5. On June 17, 1994, the Commission requested that the Inter-American Court of Human Rights order the State to take the provisional measures necessary to protect twelve individuals whom the petitioners claimed were at risk due to their involvement in the case. By means of a resolution of June 22, 1994, the Court ordered that such measures be taken in order to protect Patricia Ispanel Medimilla, Marcos Godínez Pérez, Natividad Godínez Pérez, María Sales López, Ramiro Godínez Pérez, Juan Godínez Pérez, Miguel Godínez Domingo, Alberto Godínez, María García Domingo, Gonzalo Godínez López, Arturo Federico Méndez Ortíz and Alfonso Morales Jiménez. The Court ordered the Commission and the Government to report periodically on the status of the measures adopted. In addition to its reporting, in September of 1994, the Commission travelled to Guatemala to verify the situation and security of the twelve individuals with respect to whom the Court ordered that provisional measures be taken.

6. On July 14, 1994, the Government submitted its response to the April 29, 1994 observations of the petitioners. During its 87th Regular Session in September of 1994, the Commission held a hearing on this case, and received additional information from the parties.

7. On December 1, 1994, pursuant to the consent of the State expressed in a November 28, 1994 hearing, the Inter-American Court ordered that these measures be extended for six months. The Court further ordered that they be amplified to include Francisca Sales Martín, and that the measures taken include those necessary to effectuate the arrest of the accused civil patrollers. The Commission and the Government continued to periodically report to the Court on the status of the provisional measures adopted.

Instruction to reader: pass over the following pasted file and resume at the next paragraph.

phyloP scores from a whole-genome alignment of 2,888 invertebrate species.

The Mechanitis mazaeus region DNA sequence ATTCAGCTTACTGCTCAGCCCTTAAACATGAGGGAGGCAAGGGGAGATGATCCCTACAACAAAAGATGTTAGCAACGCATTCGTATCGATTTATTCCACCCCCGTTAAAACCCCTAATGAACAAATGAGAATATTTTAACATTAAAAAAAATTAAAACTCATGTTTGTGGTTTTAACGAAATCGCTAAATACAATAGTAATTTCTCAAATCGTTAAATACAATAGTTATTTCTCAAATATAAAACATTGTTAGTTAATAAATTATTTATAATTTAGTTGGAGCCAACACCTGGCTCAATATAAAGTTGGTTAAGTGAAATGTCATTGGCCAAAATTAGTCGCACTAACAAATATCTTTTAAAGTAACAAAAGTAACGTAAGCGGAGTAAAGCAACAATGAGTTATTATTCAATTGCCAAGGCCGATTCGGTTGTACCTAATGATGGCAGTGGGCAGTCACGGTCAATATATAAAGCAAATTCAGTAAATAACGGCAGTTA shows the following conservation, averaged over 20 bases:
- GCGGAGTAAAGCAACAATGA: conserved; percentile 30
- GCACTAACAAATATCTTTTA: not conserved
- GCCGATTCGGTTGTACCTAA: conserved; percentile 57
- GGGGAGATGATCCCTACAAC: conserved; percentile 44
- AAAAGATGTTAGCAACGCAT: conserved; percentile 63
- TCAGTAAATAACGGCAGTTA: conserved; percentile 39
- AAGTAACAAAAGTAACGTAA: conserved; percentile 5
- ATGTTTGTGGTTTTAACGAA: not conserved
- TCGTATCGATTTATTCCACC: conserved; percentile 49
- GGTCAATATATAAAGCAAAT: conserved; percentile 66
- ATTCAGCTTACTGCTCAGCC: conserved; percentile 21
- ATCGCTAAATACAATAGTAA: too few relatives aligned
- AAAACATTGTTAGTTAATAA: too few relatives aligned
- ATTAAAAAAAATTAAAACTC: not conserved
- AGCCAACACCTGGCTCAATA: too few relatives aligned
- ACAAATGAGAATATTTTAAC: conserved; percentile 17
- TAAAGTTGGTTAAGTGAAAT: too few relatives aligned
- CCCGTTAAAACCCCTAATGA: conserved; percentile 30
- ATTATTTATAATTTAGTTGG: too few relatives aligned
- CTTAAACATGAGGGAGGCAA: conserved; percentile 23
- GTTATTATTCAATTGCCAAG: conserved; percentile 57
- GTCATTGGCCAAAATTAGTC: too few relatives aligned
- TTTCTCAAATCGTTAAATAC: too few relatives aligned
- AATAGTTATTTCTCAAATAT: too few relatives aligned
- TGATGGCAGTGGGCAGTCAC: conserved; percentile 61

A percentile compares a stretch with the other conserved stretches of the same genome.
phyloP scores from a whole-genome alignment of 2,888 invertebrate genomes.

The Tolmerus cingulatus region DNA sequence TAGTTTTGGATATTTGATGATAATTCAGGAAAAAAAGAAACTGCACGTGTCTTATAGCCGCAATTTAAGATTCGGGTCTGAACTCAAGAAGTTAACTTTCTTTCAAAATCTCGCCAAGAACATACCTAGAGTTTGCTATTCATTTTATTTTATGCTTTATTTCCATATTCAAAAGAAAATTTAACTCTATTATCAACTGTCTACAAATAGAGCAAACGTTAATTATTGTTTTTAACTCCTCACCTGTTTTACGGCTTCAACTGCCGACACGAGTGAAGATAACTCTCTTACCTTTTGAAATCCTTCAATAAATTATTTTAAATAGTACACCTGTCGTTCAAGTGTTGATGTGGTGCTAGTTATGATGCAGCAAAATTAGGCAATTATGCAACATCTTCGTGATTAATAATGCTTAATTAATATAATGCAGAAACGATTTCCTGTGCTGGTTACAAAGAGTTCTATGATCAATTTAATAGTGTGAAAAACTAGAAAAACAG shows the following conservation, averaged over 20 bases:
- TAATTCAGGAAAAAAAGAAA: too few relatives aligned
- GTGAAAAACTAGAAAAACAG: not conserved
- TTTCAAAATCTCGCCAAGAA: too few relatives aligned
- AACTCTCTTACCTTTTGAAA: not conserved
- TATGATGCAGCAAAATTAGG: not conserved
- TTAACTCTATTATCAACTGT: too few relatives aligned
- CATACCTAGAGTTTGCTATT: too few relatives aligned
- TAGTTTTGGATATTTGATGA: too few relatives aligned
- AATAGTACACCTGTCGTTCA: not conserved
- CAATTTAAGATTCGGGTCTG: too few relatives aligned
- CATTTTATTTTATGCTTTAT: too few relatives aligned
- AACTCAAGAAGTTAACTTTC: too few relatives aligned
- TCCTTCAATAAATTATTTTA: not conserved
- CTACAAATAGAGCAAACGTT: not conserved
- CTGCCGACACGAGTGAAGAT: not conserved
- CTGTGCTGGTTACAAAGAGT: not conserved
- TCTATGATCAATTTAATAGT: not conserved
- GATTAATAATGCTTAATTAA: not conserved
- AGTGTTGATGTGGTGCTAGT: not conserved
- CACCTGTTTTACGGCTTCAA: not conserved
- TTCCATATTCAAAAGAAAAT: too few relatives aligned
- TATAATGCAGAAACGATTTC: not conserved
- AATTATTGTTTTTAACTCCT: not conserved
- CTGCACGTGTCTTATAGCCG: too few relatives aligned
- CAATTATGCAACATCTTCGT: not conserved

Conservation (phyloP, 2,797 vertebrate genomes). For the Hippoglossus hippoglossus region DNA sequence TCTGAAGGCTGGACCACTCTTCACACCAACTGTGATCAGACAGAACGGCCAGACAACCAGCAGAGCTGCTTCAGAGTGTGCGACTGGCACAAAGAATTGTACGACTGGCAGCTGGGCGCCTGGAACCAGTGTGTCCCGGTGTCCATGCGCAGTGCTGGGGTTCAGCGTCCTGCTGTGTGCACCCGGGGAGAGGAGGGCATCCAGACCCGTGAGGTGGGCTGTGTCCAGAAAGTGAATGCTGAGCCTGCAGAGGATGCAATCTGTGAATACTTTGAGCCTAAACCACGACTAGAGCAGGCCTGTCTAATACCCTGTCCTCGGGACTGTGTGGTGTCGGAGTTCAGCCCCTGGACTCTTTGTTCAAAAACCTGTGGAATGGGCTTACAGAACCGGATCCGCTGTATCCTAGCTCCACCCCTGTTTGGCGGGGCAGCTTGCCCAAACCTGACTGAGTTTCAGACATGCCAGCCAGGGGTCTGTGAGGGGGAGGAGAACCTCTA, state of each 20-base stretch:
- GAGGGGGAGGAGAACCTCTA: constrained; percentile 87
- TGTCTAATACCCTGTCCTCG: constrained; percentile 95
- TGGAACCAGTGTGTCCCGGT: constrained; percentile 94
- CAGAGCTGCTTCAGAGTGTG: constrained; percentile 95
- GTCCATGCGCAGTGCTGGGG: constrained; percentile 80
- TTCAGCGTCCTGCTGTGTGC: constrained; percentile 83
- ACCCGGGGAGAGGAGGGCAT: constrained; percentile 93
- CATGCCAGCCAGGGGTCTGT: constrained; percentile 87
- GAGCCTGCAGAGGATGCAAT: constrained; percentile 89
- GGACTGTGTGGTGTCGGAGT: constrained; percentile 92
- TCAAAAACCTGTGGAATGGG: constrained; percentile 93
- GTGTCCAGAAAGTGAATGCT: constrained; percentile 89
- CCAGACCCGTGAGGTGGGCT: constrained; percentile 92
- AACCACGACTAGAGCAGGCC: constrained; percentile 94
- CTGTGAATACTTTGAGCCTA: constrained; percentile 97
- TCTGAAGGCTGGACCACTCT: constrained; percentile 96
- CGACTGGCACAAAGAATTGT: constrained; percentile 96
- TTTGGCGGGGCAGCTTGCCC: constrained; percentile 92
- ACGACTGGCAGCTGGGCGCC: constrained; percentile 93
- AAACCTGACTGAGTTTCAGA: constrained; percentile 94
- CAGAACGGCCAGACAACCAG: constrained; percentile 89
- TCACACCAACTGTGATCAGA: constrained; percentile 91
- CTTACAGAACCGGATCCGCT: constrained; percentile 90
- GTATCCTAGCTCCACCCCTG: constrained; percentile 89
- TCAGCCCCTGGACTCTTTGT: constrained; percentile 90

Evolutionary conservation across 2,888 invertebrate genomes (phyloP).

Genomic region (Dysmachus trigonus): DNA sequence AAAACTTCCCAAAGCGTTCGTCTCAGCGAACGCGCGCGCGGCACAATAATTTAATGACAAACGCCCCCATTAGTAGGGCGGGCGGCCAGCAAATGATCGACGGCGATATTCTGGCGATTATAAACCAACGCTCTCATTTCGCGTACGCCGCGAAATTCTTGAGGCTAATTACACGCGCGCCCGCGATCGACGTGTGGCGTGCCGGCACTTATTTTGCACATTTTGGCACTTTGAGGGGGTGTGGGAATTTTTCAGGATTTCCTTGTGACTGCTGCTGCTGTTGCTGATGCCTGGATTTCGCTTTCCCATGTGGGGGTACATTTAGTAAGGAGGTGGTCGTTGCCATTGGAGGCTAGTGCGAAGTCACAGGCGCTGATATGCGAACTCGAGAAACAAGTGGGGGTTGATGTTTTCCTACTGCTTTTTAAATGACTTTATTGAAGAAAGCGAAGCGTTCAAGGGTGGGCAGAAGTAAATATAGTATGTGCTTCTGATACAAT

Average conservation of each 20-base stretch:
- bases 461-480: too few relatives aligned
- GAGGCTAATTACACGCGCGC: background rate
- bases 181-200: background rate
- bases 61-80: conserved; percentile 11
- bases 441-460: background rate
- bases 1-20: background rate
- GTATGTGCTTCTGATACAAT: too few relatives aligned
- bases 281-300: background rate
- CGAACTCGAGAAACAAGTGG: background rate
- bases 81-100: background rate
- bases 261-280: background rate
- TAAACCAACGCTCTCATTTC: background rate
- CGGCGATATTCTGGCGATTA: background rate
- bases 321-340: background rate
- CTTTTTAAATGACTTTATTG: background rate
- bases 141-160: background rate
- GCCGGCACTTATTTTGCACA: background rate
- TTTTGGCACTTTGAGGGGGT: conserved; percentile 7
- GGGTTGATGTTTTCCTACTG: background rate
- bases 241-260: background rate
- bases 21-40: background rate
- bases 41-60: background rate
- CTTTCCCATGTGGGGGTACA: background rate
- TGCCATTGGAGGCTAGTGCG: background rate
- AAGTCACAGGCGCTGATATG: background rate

8. In December of 1994, the Commission conducted an on site visit to Guatemala. On December 28, 1994, the Commission sent the Government information that had been provided by the individuals for whom protection had been ordered. The Government sent its response to this information on January 12, 1995.

9. The petitioners provided additional information on March 24, 1995, and the Government provided a response thereto on May 5, 1995. On May 16, 1995, the Government submitted an additional report on the measures it had taken to arrest eight of the individuals implicated in the August 3, 1993 attack. On June 28, 1995, the Commission sent the Government the observations of the petitioners in response to the latter's May 5, 1995 submission. On July 20, 1995, the petitioners responded to the May 16, 1995 communication of the Government. On August 28, 1995, the Government responded to the petitioners' observations.

10. Pursuant to the reporting of the Commission and the Government to the Court on the status of the provisional measures ordered, these parties were convened to appear for a hearing on September 16, 1995.

11. On November 23, December 1 and December 18, 1995, the petitioners submitted additional information and documentation in the case. The Government submitted an additional report on January 2, 1996. In the interim, on December 5, 1995, the Commission had requested that the Government provide information in response to several specific questions.

12. On January 29, 1996, the Commission submitted a written request to the Court that the provisional measures ordered in the case be extended. The Government had requested that they be terminated after February 1, 1996. The measures were extended by the Court for an additional six months by resolution of February 1, 1996. The Commission and the Government continued to report to the Court on the status of the provisional measures adopted.